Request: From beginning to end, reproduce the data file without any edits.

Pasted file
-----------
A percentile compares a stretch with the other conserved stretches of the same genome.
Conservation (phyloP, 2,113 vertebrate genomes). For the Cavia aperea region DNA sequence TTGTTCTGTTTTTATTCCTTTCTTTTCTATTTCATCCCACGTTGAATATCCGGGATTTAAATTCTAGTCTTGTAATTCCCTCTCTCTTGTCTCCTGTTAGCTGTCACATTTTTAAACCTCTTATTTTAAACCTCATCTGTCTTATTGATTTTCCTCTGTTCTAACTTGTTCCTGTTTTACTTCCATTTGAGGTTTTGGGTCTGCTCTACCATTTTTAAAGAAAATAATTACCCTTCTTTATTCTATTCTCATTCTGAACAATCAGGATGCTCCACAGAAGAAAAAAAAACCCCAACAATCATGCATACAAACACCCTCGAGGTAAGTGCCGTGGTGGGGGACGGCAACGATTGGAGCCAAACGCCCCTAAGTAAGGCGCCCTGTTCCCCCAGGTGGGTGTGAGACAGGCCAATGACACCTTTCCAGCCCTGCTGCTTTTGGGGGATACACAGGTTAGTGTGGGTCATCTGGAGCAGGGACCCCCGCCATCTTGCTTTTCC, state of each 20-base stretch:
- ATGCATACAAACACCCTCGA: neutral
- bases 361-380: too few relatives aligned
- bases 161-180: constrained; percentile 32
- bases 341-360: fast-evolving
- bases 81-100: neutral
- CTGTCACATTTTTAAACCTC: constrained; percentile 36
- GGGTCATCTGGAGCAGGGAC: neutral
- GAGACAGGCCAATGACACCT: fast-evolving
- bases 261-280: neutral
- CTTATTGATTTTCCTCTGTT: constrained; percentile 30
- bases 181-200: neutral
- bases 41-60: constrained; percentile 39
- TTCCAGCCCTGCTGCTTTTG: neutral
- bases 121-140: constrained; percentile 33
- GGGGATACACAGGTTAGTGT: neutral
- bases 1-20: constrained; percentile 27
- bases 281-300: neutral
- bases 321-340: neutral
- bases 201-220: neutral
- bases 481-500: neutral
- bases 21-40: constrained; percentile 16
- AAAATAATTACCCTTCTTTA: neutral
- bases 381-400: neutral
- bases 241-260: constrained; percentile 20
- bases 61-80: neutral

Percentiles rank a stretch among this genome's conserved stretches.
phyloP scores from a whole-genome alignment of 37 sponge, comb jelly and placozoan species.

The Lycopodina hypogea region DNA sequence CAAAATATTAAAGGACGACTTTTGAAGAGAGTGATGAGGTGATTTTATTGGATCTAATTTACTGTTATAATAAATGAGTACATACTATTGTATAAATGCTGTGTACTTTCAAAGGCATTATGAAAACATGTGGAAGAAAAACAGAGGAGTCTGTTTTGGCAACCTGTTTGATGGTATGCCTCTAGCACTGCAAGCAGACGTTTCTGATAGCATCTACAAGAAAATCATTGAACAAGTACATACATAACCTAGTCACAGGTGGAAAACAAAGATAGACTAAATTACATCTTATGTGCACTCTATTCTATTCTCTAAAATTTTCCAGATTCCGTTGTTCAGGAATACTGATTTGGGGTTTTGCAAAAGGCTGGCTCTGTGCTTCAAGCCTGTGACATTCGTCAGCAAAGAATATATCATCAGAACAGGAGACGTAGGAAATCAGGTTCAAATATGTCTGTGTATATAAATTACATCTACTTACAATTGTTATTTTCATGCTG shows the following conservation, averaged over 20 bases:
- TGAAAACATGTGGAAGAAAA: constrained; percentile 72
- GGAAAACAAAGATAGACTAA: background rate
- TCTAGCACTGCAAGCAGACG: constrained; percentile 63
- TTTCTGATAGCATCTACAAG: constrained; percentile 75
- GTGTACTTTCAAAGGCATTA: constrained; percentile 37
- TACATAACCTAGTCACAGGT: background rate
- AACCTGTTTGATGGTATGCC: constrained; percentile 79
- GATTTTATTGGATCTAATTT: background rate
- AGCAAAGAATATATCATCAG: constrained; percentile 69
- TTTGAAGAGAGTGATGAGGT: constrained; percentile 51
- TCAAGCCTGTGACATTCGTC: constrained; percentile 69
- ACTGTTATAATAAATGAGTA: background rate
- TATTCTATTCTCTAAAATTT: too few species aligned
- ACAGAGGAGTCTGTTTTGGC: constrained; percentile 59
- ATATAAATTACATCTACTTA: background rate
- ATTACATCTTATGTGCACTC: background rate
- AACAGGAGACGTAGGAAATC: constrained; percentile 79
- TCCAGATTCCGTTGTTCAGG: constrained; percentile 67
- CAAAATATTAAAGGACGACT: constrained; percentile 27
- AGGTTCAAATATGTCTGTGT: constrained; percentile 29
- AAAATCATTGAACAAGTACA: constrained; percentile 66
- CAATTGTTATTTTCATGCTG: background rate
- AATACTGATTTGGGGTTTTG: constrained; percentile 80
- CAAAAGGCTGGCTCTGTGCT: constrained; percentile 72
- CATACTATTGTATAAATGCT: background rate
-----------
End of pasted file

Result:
A percentile compares a stretch with the other conserved stretches of the same genome.
Conservation (phyloP, 2,113 vertebrate genomes). For the Cavia aperea region DNA sequence TTGTTCTGTTTTTATTCCTTTCTTTTCTATTTCATCCCACGTTGAATATCCGGGATTTAAATTCTAGTCTTGTAATTCCCTCTCTCTTGTCTCCTGTTAGCTGTCACATTTTTAAACCTCTTATTTTAAACCTCATCTGTCTTATTGATTTTCCTCTGTTCTAACTTGTTCCTGTTTTACTTCCATTTGAGGTTTTGGGTCTGCTCTACCATTTTTAAAGAAAATAATTACCCTTCTTTATTCTATTCTCATTCTGAACAATCAGGATGCTCCACAGAAGAAAAAAAAACCCCAACAATCATGCATACAAACACCCTCGAGGTAAGTGCCGTGGTGGGGGACGGCAACGATTGGAGCCAAACGCCCCTAAGTAAGGCGCCCTGTTCCCCCAGGTGGGTGTGAGACAGGCCAATGACACCTTTCCAGCCCTGCTGCTTTTGGGGGATACACAGGTTAGTGTGGGTCATCTGGAGCAGGGACCCCCGCCATCTTGCTTTTCC, state of each 20-base stretch:
- ATGCATACAAACACCCTCGA: neutral
- bases 361-380: too few relatives aligned
- bases 161-180: constrained; percentile 32
- bases 341-360: fast-evolving
- bases 81-100: neutral
- CTGTCACATTTTTAAACCTC: constrained; percentile 36
- GGGTCATCTGGAGCAGGGAC: neutral
- GAGACAGGCCAATGACACCT: fast-evolving
- bases 261-280: neutral
- CTTATTGATTTTCCTCTGTT: constrained; percentile 30
- bases 181-200: neutral
- bases 41-60: constrained; percentile 39
- TTCCAGCCCTGCTGCTTTTG: neutral
- bases 121-140: constrained; percentile 33
- GGGGATACACAGGTTAGTGT: neutral
- bases 1-20: constrained; percentile 27
- bases 281-300: neutral
- bases 321-340: neutral
- bases 201-220: neutral
- bases 481-500: neutral
- bases 21-40: constrained; percentile 16
- AAAATAATTACCCTTCTTTA: neutral
- bases 381-400: neutral
- bases 241-260: constrained; percentile 20
- bases 61-80: neutral

Percentiles rank a stretch among this genome's conserved stretches.
phyloP scores from a whole-genome alignment of 37 sponge, comb jelly and placozoan species.

The Lycopodina hypogea region DNA sequence CAAAATATTAAAGGACGACTTTTGAAGAGAGTGATGAGGTGATTTTATTGGATCTAATTTACTGTTATAATAAATGAGTACATACTATTGTATAAATGCTGTGTACTTTCAAAGGCATTATGAAAACATGTGGAAGAAAAACAGAGGAGTCTGTTTTGGCAACCTGTTTGATGGTATGCCTCTAGCACTGCAAGCAGACGTTTCTGATAGCATCTACAAGAAAATCATTGAACAAGTACATACATAACCTAGTCACAGGTGGAAAACAAAGATAGACTAAATTACATCTTATGTGCACTCTATTCTATTCTCTAAAATTTTCCAGATTCCGTTGTTCAGGAATACTGATTTGGGGTTTTGCAAAAGGCTGGCTCTGTGCTTCAAGCCTGTGACATTCGTCAGCAAAGAATATATCATCAGAACAGGAGACGTAGGAAATCAGGTTCAAATATGTCTGTGTATATAAATTACATCTACTTACAATTGTTATTTTCATGCTG shows the following conservation, averaged over 20 bases:
- TGAAAACATGTGGAAGAAAA: constrained; percentile 72
- GGAAAACAAAGATAGACTAA: background rate
- TCTAGCACTGCAAGCAGACG: constrained; percentile 63
- TTTCTGATAGCATCTACAAG: constrained; percentile 75
- GTGTACTTTCAAAGGCATTA: constrained; percentile 37
- TACATAACCTAGTCACAGGT: background rate
- AACCTGTTTGATGGTATGCC: constrained; percentile 79
- GATTTTATTGGATCTAATTT: background rate
- AGCAAAGAATATATCATCAG: constrained; percentile 69
- TTTGAAGAGAGTGATGAGGT: constrained; percentile 51
- TCAAGCCTGTGACATTCGTC: constrained; percentile 69
- ACTGTTATAATAAATGAGTA: background rate
- TATTCTATTCTCTAAAATTT: too few species aligned
- ACAGAGGAGTCTGTTTTGGC: constrained; percentile 59
- ATATAAATTACATCTACTTA: background rate
- ATTACATCTTATGTGCACTC: background rate
- AACAGGAGACGTAGGAAATC: constrained; percentile 79
- TCCAGATTCCGTTGTTCAGG: constrained; percentile 67
- CAAAATATTAAAGGACGACT: constrained; percentile 27
- AGGTTCAAATATGTCTGTGT: constrained; percentile 29
- AAAATCATTGAACAAGTACA: constrained; percentile 66
- CAATTGTTATTTTCATGCTG: background rate
- AATACTGATTTGGGGTTTTG: constrained; percentile 80
- CAAAAGGCTGGCTCTGTGCT: constrained; percentile 72
- CATACTATTGTATAAATGCT: background rate